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  1. Scale of the Universe Lets You Scroll From Subatomic Particles Up to the Known Universe

    Feel big, then normal, then real small in a matter of seconds.

    Big things are big, and small things are small. If you've ever wanted to compare big things to small things, here's your chance. The site Scale of the Universe lets you scroll from the tiniest subatomic particles all the way up to the size of the known Universe to give you an idea of how things compare.

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  2. “Father of Inflation” Surprised With News of Gravitational Waves [Video]

    Well, this is absolutely beautiful.

    Yesterday Stanford announced that the first direct evidence of cosmic inflation and gravitational waves may have been found. Chao-Lin Kuo, designer of the BICEP-2 detector that made the breakthrough, went to personally surprise Father of Inflation Andre Linde with the news that his life's work had just been validated. Beware: tearjerker territory.

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  3. The End Is Nigh Billions of Years Away: Higgs Discovery Might Suggest Universe is Finite

    The scientific community got pretty excited with the discovery of a Higgs-like particle last year, but it turns out it's not all smiles and high fives. Apparently the Higgs boson was the missing piece in a subatomic calculation that could predict a Universe-ending catastrophic event in the future. How worried should you be? Depends on how many billions of years into the future you've made plans, but chances are pretty solid that you'll be long dead before this happens. So will the Earth. Smile! Everything ends!

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  4. Today in Geek History: Copernicus Was Born

    Some days you celebrate just because something happened on that day, and some days just because a person who did an amazing thing was born. Case in point: On this day in 1473, Nicolaus Copernicus was born, and he later posited that the Sun, not the Earth, was the center of the Solar System. But what else did he say?

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  5. This is the Farthest-Ever View of the Universe

    Though we haven't been very far out into the black, that doesn't stop science from letting us know what it looks like out there. Thanks to a team of diligent astronomers, we can now gaze upon the farthest-ever view of the universe.

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  6. The Entirety of the Universe and the Astounding Diversity Which is Creation, to Scale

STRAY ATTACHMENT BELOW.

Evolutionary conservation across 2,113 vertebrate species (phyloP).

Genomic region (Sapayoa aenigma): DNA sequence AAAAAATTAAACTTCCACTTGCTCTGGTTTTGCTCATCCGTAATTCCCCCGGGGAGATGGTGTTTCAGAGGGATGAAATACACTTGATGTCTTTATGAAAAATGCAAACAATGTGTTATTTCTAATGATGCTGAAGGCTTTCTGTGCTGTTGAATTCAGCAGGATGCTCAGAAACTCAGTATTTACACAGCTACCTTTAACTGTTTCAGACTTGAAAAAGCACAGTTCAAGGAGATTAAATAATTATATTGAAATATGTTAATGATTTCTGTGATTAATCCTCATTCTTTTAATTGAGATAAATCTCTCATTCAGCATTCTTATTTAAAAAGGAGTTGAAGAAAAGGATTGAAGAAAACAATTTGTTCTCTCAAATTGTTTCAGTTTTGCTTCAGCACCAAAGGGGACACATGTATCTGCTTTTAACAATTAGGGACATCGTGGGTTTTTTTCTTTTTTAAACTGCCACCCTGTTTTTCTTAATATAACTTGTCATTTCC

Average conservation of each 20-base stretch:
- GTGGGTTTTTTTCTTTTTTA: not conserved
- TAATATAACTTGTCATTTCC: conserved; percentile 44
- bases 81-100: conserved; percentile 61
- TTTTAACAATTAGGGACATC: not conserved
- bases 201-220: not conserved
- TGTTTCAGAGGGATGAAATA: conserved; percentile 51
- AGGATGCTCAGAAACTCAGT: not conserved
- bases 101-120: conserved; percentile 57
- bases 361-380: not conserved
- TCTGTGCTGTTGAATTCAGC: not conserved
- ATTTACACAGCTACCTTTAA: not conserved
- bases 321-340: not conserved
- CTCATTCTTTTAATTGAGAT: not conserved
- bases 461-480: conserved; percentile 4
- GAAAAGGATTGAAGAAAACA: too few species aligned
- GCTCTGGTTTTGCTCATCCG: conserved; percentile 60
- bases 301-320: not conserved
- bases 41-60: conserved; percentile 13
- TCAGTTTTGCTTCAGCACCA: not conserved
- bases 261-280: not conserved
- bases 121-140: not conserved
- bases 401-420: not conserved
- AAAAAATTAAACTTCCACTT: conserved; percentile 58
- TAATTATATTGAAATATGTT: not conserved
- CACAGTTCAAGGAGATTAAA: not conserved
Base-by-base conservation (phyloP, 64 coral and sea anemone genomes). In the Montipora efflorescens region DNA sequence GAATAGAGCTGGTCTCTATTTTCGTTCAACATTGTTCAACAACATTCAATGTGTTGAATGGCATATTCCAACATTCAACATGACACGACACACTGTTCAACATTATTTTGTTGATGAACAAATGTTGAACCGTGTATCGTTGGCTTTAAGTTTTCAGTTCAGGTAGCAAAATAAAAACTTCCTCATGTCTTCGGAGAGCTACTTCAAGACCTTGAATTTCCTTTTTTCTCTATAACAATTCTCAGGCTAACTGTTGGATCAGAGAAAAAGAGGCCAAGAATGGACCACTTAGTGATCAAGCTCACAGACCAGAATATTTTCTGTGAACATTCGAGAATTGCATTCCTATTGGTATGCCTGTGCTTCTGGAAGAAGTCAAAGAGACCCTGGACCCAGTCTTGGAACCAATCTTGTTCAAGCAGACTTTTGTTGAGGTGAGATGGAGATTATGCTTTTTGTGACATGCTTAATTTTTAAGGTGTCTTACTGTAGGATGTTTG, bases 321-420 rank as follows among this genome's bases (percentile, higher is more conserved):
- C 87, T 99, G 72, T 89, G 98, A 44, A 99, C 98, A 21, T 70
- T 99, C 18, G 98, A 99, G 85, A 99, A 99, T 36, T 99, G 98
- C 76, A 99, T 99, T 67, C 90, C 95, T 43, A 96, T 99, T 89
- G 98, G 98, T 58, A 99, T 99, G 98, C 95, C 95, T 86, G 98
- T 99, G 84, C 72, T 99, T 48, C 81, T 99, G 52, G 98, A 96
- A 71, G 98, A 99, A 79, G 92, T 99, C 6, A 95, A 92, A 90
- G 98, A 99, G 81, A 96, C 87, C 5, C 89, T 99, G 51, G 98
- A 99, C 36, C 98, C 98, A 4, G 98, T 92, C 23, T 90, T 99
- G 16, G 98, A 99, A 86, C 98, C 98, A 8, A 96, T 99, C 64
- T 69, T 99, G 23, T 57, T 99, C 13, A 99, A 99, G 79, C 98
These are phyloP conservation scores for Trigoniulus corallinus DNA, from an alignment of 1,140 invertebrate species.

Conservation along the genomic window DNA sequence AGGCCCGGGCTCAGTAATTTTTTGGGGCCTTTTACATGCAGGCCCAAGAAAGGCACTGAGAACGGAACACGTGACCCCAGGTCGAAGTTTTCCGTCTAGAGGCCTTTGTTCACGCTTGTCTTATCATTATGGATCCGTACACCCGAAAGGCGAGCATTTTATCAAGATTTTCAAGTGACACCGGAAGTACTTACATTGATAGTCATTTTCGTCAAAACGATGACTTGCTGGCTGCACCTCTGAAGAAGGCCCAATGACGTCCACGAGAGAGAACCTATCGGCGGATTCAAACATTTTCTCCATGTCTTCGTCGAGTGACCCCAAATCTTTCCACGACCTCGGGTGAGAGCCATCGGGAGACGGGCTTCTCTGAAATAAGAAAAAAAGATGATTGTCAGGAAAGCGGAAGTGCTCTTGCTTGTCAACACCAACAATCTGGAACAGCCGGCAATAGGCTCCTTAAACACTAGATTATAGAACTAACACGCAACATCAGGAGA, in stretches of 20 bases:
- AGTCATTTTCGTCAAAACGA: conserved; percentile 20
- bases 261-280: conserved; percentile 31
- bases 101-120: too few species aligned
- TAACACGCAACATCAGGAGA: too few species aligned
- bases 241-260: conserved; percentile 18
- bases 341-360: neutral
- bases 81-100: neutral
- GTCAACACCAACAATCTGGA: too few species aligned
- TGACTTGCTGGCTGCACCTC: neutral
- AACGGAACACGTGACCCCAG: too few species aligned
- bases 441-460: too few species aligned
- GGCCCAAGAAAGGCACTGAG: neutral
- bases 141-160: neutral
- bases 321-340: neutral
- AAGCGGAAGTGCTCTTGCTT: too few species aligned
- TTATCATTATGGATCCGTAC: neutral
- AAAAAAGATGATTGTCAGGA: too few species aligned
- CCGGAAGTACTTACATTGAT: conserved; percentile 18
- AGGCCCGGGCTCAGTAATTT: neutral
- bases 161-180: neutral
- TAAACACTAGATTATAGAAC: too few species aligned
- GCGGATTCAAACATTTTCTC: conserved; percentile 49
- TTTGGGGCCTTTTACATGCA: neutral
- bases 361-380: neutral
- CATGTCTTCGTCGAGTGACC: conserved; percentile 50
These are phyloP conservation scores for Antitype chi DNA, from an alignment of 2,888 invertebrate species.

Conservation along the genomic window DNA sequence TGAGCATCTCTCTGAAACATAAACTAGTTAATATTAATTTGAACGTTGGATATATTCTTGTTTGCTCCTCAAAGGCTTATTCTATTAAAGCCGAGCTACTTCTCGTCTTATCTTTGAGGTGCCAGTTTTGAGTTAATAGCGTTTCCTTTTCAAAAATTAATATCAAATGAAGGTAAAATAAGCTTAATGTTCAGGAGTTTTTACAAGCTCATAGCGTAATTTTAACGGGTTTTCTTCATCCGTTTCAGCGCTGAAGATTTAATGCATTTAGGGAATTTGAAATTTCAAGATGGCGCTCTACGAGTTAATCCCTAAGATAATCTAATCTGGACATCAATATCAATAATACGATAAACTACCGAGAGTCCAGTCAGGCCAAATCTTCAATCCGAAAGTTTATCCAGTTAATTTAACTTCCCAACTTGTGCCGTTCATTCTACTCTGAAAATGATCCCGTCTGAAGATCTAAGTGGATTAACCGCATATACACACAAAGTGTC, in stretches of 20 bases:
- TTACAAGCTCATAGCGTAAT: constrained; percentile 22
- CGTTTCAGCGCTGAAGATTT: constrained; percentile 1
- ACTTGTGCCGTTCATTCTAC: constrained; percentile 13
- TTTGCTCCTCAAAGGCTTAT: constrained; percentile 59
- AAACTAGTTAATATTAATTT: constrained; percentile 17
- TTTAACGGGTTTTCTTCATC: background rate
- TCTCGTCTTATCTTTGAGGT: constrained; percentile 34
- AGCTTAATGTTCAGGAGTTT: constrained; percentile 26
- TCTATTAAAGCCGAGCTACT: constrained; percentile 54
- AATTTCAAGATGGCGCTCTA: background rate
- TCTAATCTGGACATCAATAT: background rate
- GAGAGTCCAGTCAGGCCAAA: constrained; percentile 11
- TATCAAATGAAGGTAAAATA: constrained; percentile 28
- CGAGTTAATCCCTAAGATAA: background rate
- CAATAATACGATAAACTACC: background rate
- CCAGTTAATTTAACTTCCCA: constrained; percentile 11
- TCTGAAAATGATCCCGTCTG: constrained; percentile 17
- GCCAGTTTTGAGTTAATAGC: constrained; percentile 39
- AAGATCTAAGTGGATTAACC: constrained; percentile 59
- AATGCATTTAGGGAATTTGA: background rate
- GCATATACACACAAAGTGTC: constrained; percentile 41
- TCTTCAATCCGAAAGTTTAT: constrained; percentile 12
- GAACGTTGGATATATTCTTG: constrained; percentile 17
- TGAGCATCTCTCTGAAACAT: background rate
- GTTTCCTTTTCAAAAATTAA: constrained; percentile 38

You know when the modern patron saint of astronomical sciences Neil deGrasse Tyson says something is a must-see that it's a big deal, and it's hard to get much bigger than a scale model of the entire universe. Well, not everything in the entire universe, but a series of new and familiar touchstones that really put the scale of everything into context. And I do mean everything: The flash presentation created by Cary Huang starts with strings (no, these kind) and ends with "the observable universe." Getting from beginning to end does take a bit of time, but it's well worth the trip. After all, space is big. Really big. 

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  7. This is What the Nearby Universe Looks Like

    The above plot shows around 50,000 galaxies in the nearby areas of the universe, detected by the Two Micron All Sky Survey in infrared light. The dark band in the center doesn't mean that an oddly linear part of the universe is void of objects and we're all just really living inside a marble that two giant aliens happen to be playing with, but it was simply blocked by dust in the Milky Way's plane. Each dot represents a galaxy, color-coded to show distance -- the bluer the color, the closer the galaxy is and the redder the color means the further away it is. Head on past the break to see a larger version of plot.

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  8. Largest 3D Map of the Universe

    The Sloan Digital Sky Survey has the auspicious aim of creating a map of the universe that is accurate, and covering much greater distances than ever before. The result was unveiled this past Sunday, and the team seems to have lived up to their claim. The map's makers used 14,000 quasars, some of the brightest bodies in the universe, to illuminate gas clouds in regions of space some 11 billion light years away. From the study:
    These features arise as the light from the quasar is absorbed by the intervening neutral hydrogen. This gives one-dimensional information about the fluctuations in the neutral hydrogen density along the line of sight to the quasar. When spectra of many quasars are combined, it allows one to build a three-dimensional image of the fluctuations in the neutral hydrogen density and thus infer the corresponding fluctuations in the matter density.
    Though not the first attempt at intergalactic map making, it is the first to use the interaction of gas and quasars as the primary points of reference instead of the bright light from galaxies. It will surely be some time before a person would need this to find their way around, but in the meantime it could give scientists a clearer picture of the nature of our universe. For instance, comparing such quasar-based maps could demonstrate how the structure of the universe has changed over time, and maybe hint at the role of forces like dark energy in those changes. (image and story via New Scientist)

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